How Much Weaker is Codeine Compared to Heroin?
Codeine is an opioid that is used as a cough and pain suppressant. When compared to heroin it is weaker, but by how much is it?
Prescription opioids are narcotic pain relievers that can cause physical dependence and addiction. There are various types of opioid prescriptions, such as tablets, capsules, syrups, solutions, and suppositories. Opioids suppress pain sensations and the emotional response to pain at low doses. Additionally, they can cause euphoria, drowsiness, relaxation, dilated pupils, a slight decrease in respiration rate, nausea, vomiting, constipation, loss of appetite, and sweating. Higher doses produce more intense and longer-lasting effects. Codeine is considered one of the least potent prescription opioids but still causes a person to feel high and get addicted.
How Many Different Types of Prescription Opioids Are There?
There are many prescription opioid medications that are mainly used to minimize pain. Some are prescribed to reduce cough and diarrhea as one of the main side effects of all opioids is constipation. Codeine is a less potent pain killer that is usually prescribed as a cough suppressant and for treating diarrhea or minor pain from dental procedures. The list of opioids presently prescribed includes Codeine and are as follows:
How Does Heroin Compare to Codeine and Other Prescription Opioids?
When comparing heroin to prescription opioids, the medical community usually references morphine to gauge how potent a prescription will be, allowing them to prescribe it safely. Therefore, to understand how Codeine compares to heroin, it is necessary to see how morphine compares to heroin and then Codeine. Heroin is 25 times more potent than morphine. And morphine is 20 times stronger than Codeine. So, if someone uses heroin and has only used Codeine, they will be adding approximately a 50 times more potent dose to their system and likely overdose and die.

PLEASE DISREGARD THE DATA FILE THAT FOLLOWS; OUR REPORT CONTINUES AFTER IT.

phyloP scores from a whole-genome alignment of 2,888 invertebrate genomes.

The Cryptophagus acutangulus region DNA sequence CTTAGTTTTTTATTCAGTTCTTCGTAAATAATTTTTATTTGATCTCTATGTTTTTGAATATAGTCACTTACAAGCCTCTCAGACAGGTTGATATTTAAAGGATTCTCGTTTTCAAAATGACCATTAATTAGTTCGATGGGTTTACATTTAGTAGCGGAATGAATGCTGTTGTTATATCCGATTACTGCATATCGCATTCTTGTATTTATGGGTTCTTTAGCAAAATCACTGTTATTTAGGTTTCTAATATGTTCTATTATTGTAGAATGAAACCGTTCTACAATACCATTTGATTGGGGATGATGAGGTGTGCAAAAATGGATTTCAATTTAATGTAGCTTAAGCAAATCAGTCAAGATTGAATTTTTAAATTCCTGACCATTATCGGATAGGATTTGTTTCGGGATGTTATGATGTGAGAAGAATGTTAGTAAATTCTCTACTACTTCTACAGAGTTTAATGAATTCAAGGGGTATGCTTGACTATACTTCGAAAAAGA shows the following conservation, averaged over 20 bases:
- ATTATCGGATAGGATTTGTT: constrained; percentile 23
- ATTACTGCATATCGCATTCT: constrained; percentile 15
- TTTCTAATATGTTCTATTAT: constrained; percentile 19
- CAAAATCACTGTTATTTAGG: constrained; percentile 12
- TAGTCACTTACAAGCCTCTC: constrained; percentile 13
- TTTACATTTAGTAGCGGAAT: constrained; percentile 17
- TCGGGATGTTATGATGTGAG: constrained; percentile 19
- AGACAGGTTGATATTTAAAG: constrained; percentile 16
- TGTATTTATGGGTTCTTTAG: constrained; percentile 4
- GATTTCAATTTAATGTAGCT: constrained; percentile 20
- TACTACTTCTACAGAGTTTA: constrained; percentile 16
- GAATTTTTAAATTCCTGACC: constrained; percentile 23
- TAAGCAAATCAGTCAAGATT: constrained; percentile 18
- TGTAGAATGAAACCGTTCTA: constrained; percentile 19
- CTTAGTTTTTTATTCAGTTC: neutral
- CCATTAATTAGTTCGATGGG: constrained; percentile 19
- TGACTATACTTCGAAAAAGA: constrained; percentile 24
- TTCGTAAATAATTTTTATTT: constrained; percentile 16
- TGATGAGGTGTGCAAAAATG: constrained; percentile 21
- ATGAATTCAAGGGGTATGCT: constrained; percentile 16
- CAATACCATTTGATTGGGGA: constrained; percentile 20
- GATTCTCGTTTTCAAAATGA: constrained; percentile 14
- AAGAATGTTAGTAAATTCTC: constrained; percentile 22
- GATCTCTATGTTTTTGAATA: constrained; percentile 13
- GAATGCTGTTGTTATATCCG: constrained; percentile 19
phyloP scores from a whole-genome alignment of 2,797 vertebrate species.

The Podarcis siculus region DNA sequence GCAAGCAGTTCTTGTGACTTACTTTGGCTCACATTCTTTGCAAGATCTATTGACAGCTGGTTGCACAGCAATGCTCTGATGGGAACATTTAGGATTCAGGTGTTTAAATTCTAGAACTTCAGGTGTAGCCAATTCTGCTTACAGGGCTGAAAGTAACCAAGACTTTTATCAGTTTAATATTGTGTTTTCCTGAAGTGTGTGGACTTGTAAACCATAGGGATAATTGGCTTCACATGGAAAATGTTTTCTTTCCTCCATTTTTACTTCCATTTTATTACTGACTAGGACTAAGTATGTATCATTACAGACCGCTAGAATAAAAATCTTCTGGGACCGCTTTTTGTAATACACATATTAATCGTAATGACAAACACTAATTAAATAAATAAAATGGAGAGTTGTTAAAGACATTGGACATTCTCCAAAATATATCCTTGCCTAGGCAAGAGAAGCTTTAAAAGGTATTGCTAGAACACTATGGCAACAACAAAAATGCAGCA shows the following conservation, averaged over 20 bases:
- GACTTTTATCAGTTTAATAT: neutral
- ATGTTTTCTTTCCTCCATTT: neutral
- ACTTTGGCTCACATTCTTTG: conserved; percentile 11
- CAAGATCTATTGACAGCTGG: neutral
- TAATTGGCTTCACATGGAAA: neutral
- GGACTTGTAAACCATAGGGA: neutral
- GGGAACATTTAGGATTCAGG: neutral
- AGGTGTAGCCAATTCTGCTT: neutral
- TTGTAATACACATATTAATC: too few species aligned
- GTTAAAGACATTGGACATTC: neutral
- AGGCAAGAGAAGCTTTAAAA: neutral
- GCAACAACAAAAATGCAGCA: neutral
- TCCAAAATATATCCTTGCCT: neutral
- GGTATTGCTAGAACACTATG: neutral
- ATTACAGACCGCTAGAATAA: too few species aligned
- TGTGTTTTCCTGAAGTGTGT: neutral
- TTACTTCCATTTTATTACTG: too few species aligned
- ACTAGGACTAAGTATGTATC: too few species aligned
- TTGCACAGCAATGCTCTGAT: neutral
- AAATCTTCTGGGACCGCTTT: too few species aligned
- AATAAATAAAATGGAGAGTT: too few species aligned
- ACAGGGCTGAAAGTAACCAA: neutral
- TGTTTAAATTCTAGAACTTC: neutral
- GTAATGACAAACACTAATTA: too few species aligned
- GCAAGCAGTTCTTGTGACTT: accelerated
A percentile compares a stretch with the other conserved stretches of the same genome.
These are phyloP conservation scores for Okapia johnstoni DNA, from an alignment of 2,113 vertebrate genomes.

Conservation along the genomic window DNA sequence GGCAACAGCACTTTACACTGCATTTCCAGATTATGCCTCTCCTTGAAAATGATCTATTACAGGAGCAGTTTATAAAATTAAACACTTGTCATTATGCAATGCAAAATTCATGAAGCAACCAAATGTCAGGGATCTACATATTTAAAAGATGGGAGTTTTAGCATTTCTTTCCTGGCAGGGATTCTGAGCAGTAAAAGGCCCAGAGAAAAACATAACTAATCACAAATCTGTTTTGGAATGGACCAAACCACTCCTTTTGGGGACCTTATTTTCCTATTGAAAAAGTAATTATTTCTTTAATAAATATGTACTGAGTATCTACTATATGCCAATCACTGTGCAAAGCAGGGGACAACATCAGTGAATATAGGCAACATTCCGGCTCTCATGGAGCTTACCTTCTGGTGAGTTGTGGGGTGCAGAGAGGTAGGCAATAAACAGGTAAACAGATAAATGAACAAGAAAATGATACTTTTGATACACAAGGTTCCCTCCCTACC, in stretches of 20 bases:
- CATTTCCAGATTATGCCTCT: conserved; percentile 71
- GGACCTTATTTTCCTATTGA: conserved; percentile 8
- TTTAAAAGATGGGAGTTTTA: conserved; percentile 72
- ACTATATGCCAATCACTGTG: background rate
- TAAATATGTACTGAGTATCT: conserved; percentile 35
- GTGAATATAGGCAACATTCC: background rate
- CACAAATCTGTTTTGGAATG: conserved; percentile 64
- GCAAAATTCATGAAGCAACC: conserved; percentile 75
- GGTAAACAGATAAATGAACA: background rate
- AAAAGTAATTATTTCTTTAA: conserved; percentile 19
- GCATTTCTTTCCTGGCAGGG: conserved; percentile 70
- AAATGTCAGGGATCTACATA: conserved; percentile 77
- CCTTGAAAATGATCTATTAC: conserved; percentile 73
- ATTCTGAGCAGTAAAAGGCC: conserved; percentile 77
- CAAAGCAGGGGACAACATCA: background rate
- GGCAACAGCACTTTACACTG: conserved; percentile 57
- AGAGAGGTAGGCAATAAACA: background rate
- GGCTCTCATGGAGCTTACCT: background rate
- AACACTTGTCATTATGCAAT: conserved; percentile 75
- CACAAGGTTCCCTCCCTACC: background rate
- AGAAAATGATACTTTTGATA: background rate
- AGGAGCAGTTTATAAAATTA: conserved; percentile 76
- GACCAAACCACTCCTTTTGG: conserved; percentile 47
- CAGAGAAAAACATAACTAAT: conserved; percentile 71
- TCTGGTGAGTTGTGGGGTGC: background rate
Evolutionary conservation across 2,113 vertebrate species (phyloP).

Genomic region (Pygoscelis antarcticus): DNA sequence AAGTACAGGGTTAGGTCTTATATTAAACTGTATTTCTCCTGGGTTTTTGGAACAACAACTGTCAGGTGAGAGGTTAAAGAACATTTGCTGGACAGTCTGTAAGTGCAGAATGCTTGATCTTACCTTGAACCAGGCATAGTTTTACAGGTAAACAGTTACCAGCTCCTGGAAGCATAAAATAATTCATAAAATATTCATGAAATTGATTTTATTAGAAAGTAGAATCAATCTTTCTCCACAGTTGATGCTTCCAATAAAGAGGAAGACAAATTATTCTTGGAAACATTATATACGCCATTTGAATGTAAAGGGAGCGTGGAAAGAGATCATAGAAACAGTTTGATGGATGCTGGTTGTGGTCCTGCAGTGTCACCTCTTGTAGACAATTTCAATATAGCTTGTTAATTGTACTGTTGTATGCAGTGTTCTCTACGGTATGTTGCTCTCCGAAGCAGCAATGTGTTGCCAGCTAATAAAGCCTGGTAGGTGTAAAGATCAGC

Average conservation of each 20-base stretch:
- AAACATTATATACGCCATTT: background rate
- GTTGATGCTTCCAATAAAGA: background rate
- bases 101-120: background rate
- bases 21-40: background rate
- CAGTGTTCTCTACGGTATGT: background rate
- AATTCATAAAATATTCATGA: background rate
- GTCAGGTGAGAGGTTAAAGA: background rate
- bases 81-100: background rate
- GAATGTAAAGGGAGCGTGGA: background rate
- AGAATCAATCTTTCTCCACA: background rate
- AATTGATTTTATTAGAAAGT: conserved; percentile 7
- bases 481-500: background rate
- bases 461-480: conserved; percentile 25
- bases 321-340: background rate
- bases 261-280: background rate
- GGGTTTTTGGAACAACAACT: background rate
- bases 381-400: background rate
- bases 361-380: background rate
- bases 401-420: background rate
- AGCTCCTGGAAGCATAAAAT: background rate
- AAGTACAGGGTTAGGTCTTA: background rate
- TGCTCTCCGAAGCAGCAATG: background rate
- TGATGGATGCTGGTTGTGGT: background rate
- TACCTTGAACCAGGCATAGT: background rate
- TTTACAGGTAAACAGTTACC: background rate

Nearly 500,000 people died from overdoses involving any opioid, including prescription and illicit opioids, from 1999-2019. (CDC)
How Do Doctors Determine What Types of Prescription Opioid To Give Someone?
The Centers for Disease Control provide detailed guidelines on how and when a medical doctor should prescribe an opioid for pain. Doctors are obligated by law to follow the CDC recommendations for legal purposes and good faith. The excerpt is one from a several hundred-page guideline document.
When starting opioid therapy for chronic pain, clinicians should prescribe immediate-release opioids instead of extended-release/long-acting (ER/LA) opioids. When opioids are started, clinicians should prescribe the lowest effective dosage. Clinicians should use caution when prescribing opioids at any dosage, should carefully reassess evidence of individual benefits and risks when increasing dosage. (CDC)
What Happens When Someone Gets Opioid Withdrawal Symptoms From Codeine?
Codeine withdrawal symptoms are difficult to cope with without medical assistance. The following symptoms are usually what prevent anyone addicted or physically dependent on Codeine to stop:
- Diarrhea, vomiting, and nausea
- Depression, insomnia, and anxiety
- Emotional instability and agitation
- Symptoms of the flu (cough, fever, chills, and uncontrollable sneezing)
- Sweats and dehydration
- Sound and light sensitivity
Does On Call Treatment Provide Same-Day Admission And Medication-Assisted Treatment?
Yes, On Call treatment centers are overseen by medical doctors specializing in Codeine and other opioid addictions, including heroin and Fentanyl. As soon as an individual is admitted to the detox center, they are assessed, medicated, and monitored 24 hours a day. Medication-assisted treatment enables the individual to recover from opioid withdrawal symptoms and sustain their long recovery term. As a result, we can help you or your family member end the addiction to Codeine or other opioids today.